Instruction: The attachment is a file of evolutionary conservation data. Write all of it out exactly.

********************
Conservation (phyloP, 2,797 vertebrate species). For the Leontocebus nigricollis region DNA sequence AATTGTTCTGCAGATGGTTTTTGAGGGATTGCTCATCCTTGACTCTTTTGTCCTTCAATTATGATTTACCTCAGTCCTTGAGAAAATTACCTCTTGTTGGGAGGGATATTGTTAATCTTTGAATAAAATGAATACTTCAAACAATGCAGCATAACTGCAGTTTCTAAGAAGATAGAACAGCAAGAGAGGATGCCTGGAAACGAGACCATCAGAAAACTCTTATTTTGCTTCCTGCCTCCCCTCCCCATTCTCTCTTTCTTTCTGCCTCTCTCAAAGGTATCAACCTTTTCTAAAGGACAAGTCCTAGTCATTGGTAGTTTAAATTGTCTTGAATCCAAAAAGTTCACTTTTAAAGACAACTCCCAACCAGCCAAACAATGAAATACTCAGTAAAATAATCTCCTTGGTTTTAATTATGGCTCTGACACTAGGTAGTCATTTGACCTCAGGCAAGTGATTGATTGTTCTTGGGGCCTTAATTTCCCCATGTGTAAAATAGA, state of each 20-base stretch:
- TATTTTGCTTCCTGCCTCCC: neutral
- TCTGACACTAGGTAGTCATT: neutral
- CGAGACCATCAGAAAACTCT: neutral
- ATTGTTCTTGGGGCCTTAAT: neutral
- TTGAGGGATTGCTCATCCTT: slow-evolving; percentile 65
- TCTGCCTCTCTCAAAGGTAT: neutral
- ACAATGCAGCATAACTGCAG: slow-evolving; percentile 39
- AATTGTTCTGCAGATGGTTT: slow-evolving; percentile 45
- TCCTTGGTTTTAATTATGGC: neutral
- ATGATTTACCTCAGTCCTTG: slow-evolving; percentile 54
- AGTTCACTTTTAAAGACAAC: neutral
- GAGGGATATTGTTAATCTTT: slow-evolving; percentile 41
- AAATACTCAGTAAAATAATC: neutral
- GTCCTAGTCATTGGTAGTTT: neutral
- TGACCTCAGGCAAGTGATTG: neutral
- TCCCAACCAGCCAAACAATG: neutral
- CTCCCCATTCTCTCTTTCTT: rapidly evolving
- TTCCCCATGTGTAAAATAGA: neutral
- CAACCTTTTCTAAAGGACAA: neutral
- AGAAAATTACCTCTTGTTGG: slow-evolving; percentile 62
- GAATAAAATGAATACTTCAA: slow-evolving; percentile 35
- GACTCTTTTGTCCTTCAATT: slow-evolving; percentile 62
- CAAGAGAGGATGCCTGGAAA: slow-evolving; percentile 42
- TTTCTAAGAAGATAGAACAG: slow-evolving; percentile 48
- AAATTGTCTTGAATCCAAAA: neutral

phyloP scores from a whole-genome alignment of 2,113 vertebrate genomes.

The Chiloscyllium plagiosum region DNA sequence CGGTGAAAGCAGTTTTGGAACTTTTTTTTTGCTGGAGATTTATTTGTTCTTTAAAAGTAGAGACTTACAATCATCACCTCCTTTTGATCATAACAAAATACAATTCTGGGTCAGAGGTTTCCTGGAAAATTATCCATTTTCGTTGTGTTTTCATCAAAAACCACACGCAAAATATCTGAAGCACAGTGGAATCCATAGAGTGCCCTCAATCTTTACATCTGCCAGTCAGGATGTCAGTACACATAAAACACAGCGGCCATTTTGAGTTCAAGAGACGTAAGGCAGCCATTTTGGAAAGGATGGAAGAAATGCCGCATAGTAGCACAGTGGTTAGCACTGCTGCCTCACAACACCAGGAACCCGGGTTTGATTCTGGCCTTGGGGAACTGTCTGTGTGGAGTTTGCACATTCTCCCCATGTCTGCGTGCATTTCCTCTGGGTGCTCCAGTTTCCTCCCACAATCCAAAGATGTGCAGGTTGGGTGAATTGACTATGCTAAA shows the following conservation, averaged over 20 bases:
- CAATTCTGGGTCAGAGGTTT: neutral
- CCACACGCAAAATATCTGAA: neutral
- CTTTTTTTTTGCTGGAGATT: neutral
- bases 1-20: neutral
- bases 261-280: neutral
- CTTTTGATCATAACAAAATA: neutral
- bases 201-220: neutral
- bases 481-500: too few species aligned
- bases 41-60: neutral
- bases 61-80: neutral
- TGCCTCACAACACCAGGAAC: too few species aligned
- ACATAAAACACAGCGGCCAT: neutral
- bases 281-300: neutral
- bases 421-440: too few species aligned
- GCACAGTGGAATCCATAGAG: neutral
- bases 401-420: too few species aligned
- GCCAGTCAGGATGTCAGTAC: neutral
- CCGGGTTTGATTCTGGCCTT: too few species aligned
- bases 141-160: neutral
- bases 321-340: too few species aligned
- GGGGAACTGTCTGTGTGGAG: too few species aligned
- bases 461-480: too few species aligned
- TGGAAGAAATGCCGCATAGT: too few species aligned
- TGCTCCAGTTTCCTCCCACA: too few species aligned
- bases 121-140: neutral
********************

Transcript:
Conservation (phyloP, 2,797 vertebrate species). For the Leontocebus nigricollis region DNA sequence AATTGTTCTGCAGATGGTTTTTGAGGGATTGCTCATCCTTGACTCTTTTGTCCTTCAATTATGATTTACCTCAGTCCTTGAGAAAATTACCTCTTGTTGGGAGGGATATTGTTAATCTTTGAATAAAATGAATACTTCAAACAATGCAGCATAACTGCAGTTTCTAAGAAGATAGAACAGCAAGAGAGGATGCCTGGAAACGAGACCATCAGAAAACTCTTATTTTGCTTCCTGCCTCCCCTCCCCATTCTCTCTTTCTTTCTGCCTCTCTCAAAGGTATCAACCTTTTCTAAAGGACAAGTCCTAGTCATTGGTAGTTTAAATTGTCTTGAATCCAAAAAGTTCACTTTTAAAGACAACTCCCAACCAGCCAAACAATGAAATACTCAGTAAAATAATCTCCTTGGTTTTAATTATGGCTCTGACACTAGGTAGTCATTTGACCTCAGGCAAGTGATTGATTGTTCTTGGGGCCTTAATTTCCCCATGTGTAAAATAGA, state of each 20-base stretch:
- TATTTTGCTTCCTGCCTCCC: neutral
- TCTGACACTAGGTAGTCATT: neutral
- CGAGACCATCAGAAAACTCT: neutral
- ATTGTTCTTGGGGCCTTAAT: neutral
- TTGAGGGATTGCTCATCCTT: slow-evolving; percentile 65
- TCTGCCTCTCTCAAAGGTAT: neutral
- ACAATGCAGCATAACTGCAG: slow-evolving; percentile 39
- AATTGTTCTGCAGATGGTTT: slow-evolving; percentile 45
- TCCTTGGTTTTAATTATGGC: neutral
- ATGATTTACCTCAGTCCTTG: slow-evolving; percentile 54
- AGTTCACTTTTAAAGACAAC: neutral
- GAGGGATATTGTTAATCTTT: slow-evolving; percentile 41
- AAATACTCAGTAAAATAATC: neutral
- GTCCTAGTCATTGGTAGTTT: neutral
- TGACCTCAGGCAAGTGATTG: neutral
- TCCCAACCAGCCAAACAATG: neutral
- CTCCCCATTCTCTCTTTCTT: rapidly evolving
- TTCCCCATGTGTAAAATAGA: neutral
- CAACCTTTTCTAAAGGACAA: neutral
- AGAAAATTACCTCTTGTTGG: slow-evolving; percentile 62
- GAATAAAATGAATACTTCAA: slow-evolving; percentile 35
- GACTCTTTTGTCCTTCAATT: slow-evolving; percentile 62
- CAAGAGAGGATGCCTGGAAA: slow-evolving; percentile 42
- TTTCTAAGAAGATAGAACAG: slow-evolving; percentile 48
- AAATTGTCTTGAATCCAAAA: neutral

phyloP scores from a whole-genome alignment of 2,113 vertebrate genomes.

The Chiloscyllium plagiosum region DNA sequence CGGTGAAAGCAGTTTTGGAACTTTTTTTTTGCTGGAGATTTATTTGTTCTTTAAAAGTAGAGACTTACAATCATCACCTCCTTTTGATCATAACAAAATACAATTCTGGGTCAGAGGTTTCCTGGAAAATTATCCATTTTCGTTGTGTTTTCATCAAAAACCACACGCAAAATATCTGAAGCACAGTGGAATCCATAGAGTGCCCTCAATCTTTACATCTGCCAGTCAGGATGTCAGTACACATAAAACACAGCGGCCATTTTGAGTTCAAGAGACGTAAGGCAGCCATTTTGGAAAGGATGGAAGAAATGCCGCATAGTAGCACAGTGGTTAGCACTGCTGCCTCACAACACCAGGAACCCGGGTTTGATTCTGGCCTTGGGGAACTGTCTGTGTGGAGTTTGCACATTCTCCCCATGTCTGCGTGCATTTCCTCTGGGTGCTCCAGTTTCCTCCCACAATCCAAAGATGTGCAGGTTGGGTGAATTGACTATGCTAAA shows the following conservation, averaged over 20 bases:
- CAATTCTGGGTCAGAGGTTT: neutral
- CCACACGCAAAATATCTGAA: neutral
- CTTTTTTTTTGCTGGAGATT: neutral
- bases 1-20: neutral
- bases 261-280: neutral
- CTTTTGATCATAACAAAATA: neutral
- bases 201-220: neutral
- bases 481-500: too few species aligned
- bases 41-60: neutral
- bases 61-80: neutral
- TGCCTCACAACACCAGGAAC: too few species aligned
- ACATAAAACACAGCGGCCAT: neutral
- bases 281-300: neutral
- bases 421-440: too few species aligned
- GCACAGTGGAATCCATAGAG: neutral
- bases 401-420: too few species aligned
- GCCAGTCAGGATGTCAGTAC: neutral
- CCGGGTTTGATTCTGGCCTT: too few species aligned
- bases 141-160: neutral
- bases 321-340: too few species aligned
- GGGGAACTGTCTGTGTGGAG: too few species aligned
- bases 461-480: too few species aligned
- TGGAAGAAATGCCGCATAGT: too few species aligned
- TGCTCCAGTTTCCTCCCACA: too few species aligned
- bases 121-140: neutral